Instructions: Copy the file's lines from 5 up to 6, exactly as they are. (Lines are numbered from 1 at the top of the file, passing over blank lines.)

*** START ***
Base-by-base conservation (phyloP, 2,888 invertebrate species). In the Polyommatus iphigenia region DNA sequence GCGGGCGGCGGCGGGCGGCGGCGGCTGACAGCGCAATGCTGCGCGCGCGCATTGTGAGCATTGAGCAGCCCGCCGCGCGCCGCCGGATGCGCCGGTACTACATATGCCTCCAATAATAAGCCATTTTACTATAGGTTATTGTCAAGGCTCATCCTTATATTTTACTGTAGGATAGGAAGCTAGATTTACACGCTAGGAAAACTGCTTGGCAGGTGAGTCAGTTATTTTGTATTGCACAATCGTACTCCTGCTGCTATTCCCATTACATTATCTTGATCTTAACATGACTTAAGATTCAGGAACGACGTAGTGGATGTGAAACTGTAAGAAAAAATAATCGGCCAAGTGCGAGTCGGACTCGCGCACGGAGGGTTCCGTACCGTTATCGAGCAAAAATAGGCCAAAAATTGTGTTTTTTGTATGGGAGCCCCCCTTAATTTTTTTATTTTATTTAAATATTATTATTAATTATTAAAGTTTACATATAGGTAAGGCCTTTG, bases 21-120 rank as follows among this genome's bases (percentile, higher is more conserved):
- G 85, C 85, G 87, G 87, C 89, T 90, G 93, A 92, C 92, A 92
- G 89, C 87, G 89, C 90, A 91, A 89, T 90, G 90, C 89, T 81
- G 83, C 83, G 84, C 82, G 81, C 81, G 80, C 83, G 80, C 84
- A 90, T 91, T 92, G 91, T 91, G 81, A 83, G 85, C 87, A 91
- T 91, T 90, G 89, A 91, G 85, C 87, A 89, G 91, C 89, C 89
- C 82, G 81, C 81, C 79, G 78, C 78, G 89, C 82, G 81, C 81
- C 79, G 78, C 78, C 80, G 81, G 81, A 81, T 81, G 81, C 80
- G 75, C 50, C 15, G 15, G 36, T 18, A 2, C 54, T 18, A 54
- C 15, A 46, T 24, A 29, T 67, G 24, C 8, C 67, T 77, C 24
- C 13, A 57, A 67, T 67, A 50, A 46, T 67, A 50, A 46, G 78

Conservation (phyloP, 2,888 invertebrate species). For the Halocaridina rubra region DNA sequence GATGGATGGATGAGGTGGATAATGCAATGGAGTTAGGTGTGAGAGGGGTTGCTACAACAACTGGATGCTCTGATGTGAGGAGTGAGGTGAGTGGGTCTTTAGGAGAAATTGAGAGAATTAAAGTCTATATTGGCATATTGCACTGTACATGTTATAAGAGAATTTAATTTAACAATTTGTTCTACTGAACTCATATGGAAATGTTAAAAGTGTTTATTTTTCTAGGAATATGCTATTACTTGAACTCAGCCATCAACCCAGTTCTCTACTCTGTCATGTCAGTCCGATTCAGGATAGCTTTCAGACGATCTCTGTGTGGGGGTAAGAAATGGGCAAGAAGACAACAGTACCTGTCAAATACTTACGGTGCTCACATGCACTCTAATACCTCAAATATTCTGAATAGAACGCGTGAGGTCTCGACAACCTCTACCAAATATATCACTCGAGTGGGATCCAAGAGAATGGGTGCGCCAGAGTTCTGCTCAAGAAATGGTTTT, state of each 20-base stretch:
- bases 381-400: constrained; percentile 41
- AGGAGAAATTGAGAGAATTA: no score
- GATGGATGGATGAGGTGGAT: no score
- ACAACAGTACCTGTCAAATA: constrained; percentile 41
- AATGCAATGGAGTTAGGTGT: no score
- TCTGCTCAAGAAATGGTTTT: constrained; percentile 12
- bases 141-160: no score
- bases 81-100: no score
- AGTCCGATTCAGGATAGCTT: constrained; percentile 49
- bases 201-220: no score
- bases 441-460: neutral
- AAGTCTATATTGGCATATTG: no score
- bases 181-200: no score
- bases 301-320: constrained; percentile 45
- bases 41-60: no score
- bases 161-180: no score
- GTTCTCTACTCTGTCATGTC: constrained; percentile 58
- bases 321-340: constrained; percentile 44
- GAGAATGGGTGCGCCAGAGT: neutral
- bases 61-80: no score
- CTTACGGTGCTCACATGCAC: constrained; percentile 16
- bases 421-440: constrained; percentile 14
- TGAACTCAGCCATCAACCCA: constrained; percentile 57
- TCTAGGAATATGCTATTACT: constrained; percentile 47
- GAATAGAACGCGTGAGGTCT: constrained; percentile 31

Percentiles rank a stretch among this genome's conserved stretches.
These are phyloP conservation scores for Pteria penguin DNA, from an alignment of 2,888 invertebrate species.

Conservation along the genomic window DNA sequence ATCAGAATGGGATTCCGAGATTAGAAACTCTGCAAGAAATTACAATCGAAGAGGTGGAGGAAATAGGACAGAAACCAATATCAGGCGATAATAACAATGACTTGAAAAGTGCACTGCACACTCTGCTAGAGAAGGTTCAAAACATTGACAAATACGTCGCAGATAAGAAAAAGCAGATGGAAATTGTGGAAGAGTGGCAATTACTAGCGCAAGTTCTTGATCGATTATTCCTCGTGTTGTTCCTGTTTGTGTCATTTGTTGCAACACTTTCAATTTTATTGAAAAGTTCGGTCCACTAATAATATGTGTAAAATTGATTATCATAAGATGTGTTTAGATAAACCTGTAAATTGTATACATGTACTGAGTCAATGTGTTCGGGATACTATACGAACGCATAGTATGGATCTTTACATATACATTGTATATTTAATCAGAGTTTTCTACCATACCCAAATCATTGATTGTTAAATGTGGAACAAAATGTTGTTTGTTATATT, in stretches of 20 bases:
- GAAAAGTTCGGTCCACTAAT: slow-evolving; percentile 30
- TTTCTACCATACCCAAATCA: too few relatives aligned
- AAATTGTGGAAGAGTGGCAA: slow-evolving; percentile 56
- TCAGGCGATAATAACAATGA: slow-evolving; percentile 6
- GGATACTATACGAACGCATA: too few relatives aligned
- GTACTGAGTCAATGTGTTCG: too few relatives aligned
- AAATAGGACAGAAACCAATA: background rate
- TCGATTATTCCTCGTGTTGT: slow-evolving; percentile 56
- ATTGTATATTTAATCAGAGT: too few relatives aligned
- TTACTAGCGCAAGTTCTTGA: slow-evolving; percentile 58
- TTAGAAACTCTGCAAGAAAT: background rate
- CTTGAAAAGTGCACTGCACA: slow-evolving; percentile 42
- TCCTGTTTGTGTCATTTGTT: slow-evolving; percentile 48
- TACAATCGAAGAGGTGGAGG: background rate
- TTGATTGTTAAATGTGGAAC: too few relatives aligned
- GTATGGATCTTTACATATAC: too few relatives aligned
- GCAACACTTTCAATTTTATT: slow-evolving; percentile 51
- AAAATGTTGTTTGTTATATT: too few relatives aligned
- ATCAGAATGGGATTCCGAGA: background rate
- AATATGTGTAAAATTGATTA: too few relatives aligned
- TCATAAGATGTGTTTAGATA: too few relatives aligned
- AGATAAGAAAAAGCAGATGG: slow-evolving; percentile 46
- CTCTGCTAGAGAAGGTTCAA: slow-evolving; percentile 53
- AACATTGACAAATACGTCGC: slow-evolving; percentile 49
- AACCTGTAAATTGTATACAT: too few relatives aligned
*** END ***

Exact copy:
- A 90, T 91, T 92, G 91, T 91, G 81, A 83, G 85, C 87, A 91
- T 91, T 90, G 89, A 91, G 85, C 87, A 89, G 91, C 89, C 89